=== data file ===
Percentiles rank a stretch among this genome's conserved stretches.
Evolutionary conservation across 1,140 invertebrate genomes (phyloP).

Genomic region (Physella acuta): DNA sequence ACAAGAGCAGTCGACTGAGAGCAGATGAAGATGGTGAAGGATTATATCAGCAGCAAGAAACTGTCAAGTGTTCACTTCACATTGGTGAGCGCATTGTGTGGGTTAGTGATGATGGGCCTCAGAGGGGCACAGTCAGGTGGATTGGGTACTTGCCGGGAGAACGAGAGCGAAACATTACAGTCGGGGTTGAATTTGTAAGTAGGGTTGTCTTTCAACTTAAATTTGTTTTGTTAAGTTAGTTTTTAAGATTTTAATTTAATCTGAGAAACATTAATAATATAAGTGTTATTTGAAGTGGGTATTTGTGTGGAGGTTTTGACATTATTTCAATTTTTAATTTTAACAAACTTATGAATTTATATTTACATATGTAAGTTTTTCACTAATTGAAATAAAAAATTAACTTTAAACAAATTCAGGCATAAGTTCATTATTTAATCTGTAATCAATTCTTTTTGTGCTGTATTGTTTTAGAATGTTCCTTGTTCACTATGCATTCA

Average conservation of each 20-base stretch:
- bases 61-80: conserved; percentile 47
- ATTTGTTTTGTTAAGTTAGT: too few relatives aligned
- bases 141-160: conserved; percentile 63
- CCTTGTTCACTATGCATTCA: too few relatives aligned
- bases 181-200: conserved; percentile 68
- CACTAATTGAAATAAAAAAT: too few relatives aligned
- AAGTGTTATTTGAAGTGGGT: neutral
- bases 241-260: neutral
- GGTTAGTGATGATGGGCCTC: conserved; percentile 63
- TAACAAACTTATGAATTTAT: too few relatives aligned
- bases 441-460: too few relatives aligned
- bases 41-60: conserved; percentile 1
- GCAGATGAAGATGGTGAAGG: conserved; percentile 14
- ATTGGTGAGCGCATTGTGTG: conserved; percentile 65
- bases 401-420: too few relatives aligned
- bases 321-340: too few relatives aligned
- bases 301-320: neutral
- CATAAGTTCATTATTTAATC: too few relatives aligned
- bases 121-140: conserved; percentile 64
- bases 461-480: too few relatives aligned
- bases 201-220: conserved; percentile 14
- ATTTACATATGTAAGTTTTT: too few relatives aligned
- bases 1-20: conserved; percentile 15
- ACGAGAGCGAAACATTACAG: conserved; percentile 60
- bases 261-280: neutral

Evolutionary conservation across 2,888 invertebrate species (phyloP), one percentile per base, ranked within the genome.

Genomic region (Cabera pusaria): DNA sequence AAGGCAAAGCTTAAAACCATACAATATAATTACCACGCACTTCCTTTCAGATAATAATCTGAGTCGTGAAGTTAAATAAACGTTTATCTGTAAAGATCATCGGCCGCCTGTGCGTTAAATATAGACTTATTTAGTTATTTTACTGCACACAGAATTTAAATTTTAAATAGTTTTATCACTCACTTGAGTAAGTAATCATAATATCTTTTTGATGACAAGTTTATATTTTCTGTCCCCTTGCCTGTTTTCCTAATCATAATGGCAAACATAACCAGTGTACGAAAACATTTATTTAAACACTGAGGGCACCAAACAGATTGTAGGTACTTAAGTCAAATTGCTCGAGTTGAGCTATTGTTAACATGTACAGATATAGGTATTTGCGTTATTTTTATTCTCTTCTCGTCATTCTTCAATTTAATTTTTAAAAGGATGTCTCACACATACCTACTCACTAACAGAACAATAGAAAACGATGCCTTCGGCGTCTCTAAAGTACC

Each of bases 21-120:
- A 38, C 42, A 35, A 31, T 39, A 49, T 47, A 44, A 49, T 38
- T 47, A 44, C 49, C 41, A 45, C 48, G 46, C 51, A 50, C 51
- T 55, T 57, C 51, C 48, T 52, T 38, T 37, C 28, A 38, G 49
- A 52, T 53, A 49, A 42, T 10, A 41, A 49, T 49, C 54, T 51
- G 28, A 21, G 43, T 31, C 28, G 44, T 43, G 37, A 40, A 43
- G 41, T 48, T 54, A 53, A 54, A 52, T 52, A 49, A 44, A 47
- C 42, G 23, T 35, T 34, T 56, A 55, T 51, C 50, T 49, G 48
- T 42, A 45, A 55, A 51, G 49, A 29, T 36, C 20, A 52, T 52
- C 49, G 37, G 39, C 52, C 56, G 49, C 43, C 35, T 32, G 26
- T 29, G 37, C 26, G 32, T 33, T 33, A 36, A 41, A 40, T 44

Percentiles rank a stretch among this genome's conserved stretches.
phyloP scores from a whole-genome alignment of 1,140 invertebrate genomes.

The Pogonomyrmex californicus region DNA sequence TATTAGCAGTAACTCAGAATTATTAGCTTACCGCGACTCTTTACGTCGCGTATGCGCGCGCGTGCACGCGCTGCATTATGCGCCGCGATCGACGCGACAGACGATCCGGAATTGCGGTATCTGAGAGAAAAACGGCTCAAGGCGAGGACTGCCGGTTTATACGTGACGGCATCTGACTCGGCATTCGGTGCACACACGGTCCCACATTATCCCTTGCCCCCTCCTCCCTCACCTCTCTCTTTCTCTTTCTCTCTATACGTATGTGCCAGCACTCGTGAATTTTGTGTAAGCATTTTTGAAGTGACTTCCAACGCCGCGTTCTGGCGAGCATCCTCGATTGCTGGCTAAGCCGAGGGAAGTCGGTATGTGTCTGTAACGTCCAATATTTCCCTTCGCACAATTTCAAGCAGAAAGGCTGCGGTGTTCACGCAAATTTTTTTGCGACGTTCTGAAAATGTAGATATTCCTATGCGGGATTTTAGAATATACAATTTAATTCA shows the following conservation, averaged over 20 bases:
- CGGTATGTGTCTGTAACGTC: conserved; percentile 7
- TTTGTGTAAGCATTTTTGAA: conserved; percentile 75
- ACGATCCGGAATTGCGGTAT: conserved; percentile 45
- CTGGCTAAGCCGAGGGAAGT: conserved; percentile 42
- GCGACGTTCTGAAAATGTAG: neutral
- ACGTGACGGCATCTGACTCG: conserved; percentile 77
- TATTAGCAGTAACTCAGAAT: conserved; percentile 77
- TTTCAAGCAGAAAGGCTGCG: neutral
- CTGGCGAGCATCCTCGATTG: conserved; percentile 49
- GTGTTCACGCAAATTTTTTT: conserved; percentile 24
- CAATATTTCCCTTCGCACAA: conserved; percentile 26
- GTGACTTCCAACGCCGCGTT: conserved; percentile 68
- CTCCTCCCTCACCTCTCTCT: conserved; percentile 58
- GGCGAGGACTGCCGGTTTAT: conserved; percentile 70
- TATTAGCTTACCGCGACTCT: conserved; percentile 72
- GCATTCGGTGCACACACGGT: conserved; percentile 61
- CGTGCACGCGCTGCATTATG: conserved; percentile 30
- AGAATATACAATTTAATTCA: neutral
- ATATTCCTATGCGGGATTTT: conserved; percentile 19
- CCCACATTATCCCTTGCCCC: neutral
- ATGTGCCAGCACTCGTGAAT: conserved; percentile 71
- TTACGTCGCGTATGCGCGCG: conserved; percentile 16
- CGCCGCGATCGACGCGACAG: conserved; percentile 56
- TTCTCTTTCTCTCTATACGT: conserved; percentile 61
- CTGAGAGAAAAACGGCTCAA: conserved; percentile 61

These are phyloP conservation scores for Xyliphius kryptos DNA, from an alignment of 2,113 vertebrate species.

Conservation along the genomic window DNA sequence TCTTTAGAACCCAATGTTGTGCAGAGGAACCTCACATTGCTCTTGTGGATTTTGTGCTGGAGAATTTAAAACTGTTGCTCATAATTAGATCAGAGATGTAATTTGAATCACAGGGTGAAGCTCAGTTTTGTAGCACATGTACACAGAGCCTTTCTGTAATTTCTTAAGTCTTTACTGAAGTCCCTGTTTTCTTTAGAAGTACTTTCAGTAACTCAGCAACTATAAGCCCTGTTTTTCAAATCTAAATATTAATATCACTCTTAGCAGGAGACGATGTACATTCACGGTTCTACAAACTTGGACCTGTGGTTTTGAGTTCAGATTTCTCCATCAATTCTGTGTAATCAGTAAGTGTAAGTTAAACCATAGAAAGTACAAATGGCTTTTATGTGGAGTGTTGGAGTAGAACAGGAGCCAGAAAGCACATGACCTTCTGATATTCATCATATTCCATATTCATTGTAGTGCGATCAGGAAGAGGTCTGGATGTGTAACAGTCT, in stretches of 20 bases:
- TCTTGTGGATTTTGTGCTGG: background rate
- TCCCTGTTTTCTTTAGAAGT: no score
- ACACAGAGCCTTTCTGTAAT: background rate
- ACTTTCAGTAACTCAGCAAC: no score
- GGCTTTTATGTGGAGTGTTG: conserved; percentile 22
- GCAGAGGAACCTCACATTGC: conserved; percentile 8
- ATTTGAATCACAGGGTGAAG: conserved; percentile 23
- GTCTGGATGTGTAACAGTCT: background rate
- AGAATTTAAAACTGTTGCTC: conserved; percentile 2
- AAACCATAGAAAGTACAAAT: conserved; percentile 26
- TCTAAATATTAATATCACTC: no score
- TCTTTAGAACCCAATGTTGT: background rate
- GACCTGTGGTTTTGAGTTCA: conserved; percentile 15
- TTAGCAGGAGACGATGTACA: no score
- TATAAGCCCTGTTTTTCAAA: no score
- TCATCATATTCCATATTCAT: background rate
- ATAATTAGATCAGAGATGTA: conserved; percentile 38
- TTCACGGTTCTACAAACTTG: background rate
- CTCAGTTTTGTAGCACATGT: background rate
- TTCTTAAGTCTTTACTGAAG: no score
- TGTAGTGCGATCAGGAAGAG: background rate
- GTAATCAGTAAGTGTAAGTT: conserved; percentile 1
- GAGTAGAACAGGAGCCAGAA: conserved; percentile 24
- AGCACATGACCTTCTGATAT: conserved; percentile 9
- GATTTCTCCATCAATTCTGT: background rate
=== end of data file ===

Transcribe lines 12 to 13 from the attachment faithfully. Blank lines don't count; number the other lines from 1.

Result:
- bases 241-260: neutral
- GGTTAGTGATGATGGGCCTC: conserved; percentile 63